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Prev Med Rep. 2018 Oct 15;12:321-329. doi: 10.1016/j.pmedr.2018.10.001. eCollection 2018 Dec.

Response to reduced nicotine content cigarettes among smokers with chronic health conditions.

Author information

1
Vermont Center on Tobacco Regulatory Science, Departments of Psychiatry and Psychological Science, University of Vermont, Burlington, VT, United States of America.
2
Center for Alcohol and Addiction Studies, Brown University, Providence, RI, United States of America.
3
Department of Psychiatry and Behavioral Sciences, Johns Hopkins University School of Medicine, Baltimore, MD, United States of America.

Abstract

Individuals with chronic health conditions persist in smoking despite the presence of smoking-related illness. The aim of this study was to examine whether chronic health conditions moderate response to reduced nicotine content cigarettes (0.4, 2.4, 5.2, 15.8 mg/g of tobacco). This is a secondary analysis of a controlled clinical laboratory study that examined the acute effects of cigarettes varying in nicotine content among individuals especially vulnerable to smoking and tobacco dependence. Participants in the present study were categorized as having 0, 1-2, or ≥3 smoking-related chronic health conditions (i.e., chronic condition severity, CCS). Repeated-measures analysis of variance was used to examine whether CCS moderated response to cigarettes across measures of addiction potential (i.e., concurrent choice testing between nicotine dose pairs, Cigarette Purchase Task (CPT) performance, positive subjective effects), tobacco withdrawal, cigarette craving, and smoking topography. No main effects of CCS or interactions of CCS and nicotine dose were observed for concurrent choice testing, positive subjective effects, tobacco withdrawal, or smoking topography. Main effects of CCS were noted on the CPT with greater CCS being associated with less persistent demand. There was an interaction of CCS and nicotine dose on Factor 1 of the Questionnaire on Smoking Urges with the effects of dose significant only among those with 1-2 chronic conditions. Overall, we see minimal evidence that chronic condition severity affects response to reduced nicotine content cigarettes. A policy that reduces the nicotine content of cigarettes to minimally addictive levels may benefit smokers already experiencing smoking-related chronic conditions.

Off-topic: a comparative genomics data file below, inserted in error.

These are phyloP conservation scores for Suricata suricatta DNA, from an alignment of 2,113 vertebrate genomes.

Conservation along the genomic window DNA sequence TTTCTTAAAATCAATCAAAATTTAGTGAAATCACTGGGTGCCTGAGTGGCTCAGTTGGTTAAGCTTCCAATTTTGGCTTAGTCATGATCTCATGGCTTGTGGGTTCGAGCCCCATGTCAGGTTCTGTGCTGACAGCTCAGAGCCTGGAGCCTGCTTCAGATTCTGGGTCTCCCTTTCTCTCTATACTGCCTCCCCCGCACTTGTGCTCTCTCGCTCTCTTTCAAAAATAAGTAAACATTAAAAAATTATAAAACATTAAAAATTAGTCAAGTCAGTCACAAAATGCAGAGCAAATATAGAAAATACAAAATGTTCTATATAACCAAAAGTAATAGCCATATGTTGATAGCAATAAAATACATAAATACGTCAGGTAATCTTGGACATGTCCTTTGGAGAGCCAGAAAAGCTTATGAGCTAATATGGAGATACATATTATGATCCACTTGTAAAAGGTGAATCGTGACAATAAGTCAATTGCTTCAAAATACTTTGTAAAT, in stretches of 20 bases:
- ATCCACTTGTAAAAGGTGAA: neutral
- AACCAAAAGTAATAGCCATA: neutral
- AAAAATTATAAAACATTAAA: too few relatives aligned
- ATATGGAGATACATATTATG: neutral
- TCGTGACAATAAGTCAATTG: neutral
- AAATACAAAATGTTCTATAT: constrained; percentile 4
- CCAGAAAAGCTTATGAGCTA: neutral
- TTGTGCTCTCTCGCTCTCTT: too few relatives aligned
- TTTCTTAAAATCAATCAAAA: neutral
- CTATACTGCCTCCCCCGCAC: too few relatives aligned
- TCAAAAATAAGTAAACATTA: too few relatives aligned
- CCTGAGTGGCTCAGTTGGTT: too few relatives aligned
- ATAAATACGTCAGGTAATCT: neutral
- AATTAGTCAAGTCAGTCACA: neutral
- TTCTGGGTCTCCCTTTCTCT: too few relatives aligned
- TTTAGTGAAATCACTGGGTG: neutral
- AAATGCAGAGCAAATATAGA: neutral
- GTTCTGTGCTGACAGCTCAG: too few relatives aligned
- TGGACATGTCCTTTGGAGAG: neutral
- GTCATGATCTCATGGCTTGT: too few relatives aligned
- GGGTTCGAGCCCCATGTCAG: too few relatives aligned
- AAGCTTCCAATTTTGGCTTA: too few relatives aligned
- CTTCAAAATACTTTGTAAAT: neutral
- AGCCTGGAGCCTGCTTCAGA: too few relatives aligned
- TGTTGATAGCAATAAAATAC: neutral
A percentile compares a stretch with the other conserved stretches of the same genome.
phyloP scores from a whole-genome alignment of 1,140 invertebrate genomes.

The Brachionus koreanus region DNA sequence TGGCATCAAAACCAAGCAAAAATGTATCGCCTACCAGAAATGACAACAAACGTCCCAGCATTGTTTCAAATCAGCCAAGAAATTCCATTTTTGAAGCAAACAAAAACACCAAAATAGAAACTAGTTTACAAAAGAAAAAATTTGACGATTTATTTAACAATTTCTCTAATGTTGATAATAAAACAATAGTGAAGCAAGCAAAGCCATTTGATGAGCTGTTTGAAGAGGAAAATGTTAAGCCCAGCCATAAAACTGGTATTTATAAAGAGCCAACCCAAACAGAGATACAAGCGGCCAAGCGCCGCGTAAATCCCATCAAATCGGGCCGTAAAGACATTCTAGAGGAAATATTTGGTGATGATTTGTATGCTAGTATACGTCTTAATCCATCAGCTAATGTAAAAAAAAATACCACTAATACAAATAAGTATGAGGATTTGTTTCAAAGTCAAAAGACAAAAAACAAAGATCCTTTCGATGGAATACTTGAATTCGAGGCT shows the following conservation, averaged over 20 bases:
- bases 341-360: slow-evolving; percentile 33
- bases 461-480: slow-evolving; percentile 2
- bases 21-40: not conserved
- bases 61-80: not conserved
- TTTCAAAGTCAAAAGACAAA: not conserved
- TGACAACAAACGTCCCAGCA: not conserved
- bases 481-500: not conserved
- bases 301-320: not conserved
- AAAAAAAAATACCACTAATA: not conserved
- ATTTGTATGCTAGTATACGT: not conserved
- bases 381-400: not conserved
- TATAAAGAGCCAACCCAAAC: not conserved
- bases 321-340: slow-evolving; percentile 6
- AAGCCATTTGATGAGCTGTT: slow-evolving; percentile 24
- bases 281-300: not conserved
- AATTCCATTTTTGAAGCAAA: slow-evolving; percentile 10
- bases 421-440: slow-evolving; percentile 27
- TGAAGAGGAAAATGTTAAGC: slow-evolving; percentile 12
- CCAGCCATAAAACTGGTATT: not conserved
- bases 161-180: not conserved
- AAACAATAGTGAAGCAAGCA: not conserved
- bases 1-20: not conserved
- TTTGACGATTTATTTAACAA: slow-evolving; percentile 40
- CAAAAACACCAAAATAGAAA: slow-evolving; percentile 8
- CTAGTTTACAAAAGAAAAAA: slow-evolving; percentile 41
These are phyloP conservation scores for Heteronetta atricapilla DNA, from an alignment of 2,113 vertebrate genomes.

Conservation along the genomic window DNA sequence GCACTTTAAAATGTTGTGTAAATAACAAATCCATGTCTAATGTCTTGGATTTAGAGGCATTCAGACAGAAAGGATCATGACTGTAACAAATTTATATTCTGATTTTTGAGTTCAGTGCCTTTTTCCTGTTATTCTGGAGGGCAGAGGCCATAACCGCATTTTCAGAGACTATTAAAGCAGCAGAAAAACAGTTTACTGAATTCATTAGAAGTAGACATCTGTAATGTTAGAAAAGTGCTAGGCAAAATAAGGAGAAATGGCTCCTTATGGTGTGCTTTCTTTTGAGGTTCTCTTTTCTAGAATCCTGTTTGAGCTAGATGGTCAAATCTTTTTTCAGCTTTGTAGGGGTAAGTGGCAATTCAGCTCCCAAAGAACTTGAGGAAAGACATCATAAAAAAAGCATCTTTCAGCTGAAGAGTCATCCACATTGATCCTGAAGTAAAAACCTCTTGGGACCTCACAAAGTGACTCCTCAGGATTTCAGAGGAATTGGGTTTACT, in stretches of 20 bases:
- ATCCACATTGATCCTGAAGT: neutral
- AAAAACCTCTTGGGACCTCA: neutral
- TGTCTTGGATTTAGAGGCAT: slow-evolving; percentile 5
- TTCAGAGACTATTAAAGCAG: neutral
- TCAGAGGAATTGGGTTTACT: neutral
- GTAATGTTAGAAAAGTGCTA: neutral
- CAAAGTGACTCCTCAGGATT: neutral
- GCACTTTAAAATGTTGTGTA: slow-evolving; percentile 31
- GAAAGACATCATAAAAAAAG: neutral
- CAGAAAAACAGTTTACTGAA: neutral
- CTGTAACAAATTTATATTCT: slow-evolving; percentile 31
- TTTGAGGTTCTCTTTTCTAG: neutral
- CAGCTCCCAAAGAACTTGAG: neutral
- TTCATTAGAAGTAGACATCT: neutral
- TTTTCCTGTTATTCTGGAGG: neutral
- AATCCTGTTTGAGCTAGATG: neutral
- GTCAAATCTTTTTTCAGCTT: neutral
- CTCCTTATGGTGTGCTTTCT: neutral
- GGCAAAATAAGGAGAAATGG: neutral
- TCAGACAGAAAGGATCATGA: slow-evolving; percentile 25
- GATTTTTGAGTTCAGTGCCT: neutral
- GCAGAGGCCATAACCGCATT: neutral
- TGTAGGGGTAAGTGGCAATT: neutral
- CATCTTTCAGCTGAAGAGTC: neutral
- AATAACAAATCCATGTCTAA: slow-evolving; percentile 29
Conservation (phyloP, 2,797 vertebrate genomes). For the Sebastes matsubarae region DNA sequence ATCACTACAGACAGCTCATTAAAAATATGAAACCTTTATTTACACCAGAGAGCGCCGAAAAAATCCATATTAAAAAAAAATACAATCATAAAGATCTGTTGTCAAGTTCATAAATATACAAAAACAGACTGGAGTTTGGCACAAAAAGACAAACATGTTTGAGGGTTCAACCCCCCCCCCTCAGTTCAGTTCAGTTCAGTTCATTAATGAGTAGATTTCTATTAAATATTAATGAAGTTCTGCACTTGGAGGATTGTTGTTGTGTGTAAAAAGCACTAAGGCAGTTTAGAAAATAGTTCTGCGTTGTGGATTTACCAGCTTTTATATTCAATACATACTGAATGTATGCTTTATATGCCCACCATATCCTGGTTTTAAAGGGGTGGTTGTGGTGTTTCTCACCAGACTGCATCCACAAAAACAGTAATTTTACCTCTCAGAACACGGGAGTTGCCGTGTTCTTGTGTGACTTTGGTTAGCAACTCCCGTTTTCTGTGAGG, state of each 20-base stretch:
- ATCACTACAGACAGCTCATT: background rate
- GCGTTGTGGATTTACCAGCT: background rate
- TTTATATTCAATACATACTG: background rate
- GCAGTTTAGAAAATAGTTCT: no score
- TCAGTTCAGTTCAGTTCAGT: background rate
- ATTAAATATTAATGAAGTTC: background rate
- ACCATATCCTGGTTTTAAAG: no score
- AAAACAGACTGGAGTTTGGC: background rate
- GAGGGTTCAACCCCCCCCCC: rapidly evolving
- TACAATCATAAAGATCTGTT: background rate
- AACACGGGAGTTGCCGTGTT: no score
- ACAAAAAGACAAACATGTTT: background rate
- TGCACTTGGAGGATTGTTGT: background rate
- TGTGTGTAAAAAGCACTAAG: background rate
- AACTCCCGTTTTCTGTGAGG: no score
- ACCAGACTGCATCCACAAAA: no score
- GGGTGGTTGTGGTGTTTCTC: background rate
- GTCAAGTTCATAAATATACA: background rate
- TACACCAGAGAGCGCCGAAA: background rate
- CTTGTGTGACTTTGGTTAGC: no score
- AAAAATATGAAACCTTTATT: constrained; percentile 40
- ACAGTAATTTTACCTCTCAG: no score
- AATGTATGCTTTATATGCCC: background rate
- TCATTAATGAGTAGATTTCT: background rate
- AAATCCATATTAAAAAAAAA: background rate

KEYWORDS:

Abuse liability; Addiction potential; Chronic conditions; Chronic health conditions; Medical comorbidities; Reduced nicotine content cigarettes; Vulnerable populations

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